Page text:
But who was Saint Cyprian?
According to The Catholic Encyclopedia (Volume IV), he was one of the Christians of Antioch, ancient Syria, who were executed (the day of Saint Cyprian’s martyrdom, September 26, became his feast day.) on 26 September, AD 304:
“Christians of Antioch who suffered martyrdom during the persecution of Diocletian at Nicomedia, 26 September, 304, the date in September being afterwards made the day of their feast. Cyprian was a heathen magician of Antioch who had dealings with demons. By their aid he sought to bring St. Justina, a Christian virgin, to ruin; but she foiled the threefold attacks of the devils by the sign of the cross. Brought to despair Cyprian made the sign of the cross himself and in this way was freed from the toils of Satan. He was received into the Church, was made pre-eminent by miraculous gifts, and became in succession deacon, priest, and finally bishop…
During the Diocletian persecution [he was] seized and taken to Damascus where [he was] shockingly tortured. As [his] faith never wavered [he was] brought before Roman emperor Diocletian at Nicomedia, where at his command [he was] beheaded on the bank of the river Gallus. After [the body of the saint] had lain unburied for six days [he was] taken by Christian sailors to Rome where [he was] interred on the estate of a noble lady named Rufina and later [was] entombed in Constantine’s basilica…
The story… must have arisen as early as the fourth century, for it is mentioned both by St. Gregory Nazianzen and Prudentius; both, nevertheless, have confounded our Cyprian with St. Cyprian of Carthage, a mistake often repeated. It is certain that no Bishop of Antioch bore the name of Cyprian. The attempt has been made to find in Cyprian a mystical prototype of the Faust legend: [Spanish dramatist Pedro] Calderon took the story as the basis of a drama: ‘El magico prodigioso’.” *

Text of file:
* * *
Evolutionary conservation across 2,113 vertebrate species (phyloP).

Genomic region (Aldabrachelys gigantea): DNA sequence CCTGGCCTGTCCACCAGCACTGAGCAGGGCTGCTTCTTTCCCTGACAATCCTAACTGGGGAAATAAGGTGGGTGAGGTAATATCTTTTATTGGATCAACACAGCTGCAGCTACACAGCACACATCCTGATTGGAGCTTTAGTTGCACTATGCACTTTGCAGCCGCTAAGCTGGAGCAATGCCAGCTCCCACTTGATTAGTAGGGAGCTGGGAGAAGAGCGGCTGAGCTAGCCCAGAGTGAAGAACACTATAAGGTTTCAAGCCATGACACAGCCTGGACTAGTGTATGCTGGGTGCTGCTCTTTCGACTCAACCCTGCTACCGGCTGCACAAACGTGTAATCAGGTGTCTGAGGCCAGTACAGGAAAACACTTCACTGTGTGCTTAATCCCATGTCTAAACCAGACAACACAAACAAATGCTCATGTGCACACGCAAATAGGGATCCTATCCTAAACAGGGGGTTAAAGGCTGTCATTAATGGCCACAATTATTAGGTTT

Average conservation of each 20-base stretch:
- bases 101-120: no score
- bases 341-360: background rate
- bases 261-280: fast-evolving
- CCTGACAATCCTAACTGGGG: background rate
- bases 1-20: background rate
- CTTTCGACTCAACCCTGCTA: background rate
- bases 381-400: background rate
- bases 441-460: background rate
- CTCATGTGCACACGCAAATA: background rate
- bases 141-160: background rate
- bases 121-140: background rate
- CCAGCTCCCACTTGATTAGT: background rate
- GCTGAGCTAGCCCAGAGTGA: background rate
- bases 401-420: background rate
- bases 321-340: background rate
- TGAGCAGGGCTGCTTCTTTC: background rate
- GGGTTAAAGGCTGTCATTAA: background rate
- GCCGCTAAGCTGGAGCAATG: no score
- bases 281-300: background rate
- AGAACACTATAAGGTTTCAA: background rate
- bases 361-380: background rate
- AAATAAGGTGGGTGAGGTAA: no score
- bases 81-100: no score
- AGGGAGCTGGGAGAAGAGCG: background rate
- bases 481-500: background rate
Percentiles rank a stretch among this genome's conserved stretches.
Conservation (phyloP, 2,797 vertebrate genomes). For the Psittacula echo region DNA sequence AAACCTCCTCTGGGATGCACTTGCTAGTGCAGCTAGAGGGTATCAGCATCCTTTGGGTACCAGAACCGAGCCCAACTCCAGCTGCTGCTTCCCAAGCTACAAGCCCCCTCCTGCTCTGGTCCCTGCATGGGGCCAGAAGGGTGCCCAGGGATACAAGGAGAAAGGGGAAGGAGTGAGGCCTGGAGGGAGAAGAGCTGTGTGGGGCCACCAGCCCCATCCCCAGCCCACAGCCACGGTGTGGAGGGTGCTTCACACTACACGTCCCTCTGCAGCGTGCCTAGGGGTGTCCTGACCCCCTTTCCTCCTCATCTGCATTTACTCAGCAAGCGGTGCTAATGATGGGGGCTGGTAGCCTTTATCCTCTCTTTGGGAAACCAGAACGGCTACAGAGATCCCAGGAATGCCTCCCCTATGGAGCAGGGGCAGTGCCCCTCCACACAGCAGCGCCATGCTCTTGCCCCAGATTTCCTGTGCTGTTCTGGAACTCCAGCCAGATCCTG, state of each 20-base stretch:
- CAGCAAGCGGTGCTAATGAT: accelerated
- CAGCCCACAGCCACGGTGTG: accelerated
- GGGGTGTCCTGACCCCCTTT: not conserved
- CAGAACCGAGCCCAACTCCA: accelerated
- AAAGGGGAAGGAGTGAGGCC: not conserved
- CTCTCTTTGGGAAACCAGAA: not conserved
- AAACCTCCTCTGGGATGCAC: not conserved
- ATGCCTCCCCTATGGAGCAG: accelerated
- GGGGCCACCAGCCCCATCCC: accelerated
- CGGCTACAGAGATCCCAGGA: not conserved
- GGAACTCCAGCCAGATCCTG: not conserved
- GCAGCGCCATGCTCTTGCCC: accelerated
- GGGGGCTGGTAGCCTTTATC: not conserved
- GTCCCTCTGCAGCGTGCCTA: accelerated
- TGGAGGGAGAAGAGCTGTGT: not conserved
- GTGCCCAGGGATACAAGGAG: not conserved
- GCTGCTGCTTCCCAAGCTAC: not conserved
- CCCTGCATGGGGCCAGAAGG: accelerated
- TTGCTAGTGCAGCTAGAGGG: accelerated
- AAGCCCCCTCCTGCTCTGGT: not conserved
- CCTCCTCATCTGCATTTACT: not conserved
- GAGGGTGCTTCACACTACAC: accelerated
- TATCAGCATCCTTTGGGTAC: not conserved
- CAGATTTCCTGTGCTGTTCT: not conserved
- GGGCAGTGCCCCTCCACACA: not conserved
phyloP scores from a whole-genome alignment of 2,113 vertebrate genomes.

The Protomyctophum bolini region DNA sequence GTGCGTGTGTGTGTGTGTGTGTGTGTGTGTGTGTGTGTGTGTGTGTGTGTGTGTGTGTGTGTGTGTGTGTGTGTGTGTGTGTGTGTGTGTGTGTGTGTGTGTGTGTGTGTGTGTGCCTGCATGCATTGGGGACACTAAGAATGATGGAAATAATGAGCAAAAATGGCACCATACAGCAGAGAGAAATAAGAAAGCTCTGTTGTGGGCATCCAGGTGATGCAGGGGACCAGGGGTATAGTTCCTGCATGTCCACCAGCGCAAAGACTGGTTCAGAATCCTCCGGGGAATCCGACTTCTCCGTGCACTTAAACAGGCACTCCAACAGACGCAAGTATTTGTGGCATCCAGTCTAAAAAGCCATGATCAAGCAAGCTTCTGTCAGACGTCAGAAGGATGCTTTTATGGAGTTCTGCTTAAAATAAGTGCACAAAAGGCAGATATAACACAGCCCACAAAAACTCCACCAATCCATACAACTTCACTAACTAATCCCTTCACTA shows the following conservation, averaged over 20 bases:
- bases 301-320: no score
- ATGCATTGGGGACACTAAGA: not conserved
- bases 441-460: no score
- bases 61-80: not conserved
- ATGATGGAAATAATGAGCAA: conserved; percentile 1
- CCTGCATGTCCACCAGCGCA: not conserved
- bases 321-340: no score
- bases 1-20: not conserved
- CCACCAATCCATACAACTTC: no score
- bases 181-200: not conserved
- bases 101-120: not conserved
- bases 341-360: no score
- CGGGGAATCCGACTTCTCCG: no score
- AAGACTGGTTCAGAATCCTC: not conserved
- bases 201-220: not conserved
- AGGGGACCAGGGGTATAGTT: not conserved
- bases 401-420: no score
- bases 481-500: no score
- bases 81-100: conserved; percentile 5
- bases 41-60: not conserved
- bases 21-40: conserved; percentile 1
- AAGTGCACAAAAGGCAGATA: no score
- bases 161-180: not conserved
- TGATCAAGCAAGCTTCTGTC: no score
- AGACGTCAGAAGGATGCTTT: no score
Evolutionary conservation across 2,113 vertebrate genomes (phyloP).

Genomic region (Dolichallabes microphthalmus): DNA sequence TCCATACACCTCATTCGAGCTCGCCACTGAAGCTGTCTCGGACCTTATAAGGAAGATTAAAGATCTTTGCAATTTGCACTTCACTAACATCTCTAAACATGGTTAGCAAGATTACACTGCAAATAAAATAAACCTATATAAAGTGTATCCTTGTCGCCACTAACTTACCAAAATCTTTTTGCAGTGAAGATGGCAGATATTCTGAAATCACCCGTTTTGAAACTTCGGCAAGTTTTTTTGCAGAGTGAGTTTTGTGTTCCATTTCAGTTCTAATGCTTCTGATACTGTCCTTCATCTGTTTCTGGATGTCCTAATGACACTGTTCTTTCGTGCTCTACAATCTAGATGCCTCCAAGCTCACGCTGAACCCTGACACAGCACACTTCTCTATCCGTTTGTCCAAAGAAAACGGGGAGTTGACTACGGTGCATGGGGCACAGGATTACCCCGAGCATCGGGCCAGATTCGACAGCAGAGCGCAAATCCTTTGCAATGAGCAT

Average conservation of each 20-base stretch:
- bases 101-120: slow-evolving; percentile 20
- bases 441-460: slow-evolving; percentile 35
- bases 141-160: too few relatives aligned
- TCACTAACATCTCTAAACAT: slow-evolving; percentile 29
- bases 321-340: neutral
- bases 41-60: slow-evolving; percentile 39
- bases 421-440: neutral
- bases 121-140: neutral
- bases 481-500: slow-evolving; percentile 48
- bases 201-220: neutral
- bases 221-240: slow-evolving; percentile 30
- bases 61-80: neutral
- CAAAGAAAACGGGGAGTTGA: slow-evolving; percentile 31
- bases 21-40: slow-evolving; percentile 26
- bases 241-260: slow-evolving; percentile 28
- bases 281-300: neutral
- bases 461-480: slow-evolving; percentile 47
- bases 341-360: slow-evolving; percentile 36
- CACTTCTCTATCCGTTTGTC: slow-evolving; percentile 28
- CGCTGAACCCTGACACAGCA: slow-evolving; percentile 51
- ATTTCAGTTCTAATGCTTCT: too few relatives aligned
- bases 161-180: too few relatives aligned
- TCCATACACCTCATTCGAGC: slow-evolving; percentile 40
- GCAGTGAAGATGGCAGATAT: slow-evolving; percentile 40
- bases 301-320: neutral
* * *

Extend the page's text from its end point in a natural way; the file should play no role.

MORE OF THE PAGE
*(El Mágico Prodigioso, The Wonder-Working Magician, was written by acclaimed Spanish dramatist, Pedro Calderón de la Barca, in 1637).
Most books relating the lives of the saints have two entries for Saint Cyprian: Saint Cyprian of Antioch and Saint Cyprian of Carthage. Both lived in the 3rd century, both were bishops and both were beheaded. To make it even more difficult to distinguish who was who, their festival days are both celebrated in September. But the consensus seems to be that Cyprian of Antioch is the reputed author of the famous grimoire. Of course, there is no record that he himself wrote it; and when the book was first written is still a mystery.
But as teacher, Ray Vogensen, who looked extensively into the subject, says:
“The facts are meaningless because those who use the book or who believe in Saint Cyprian do not worry about such discrepancies.”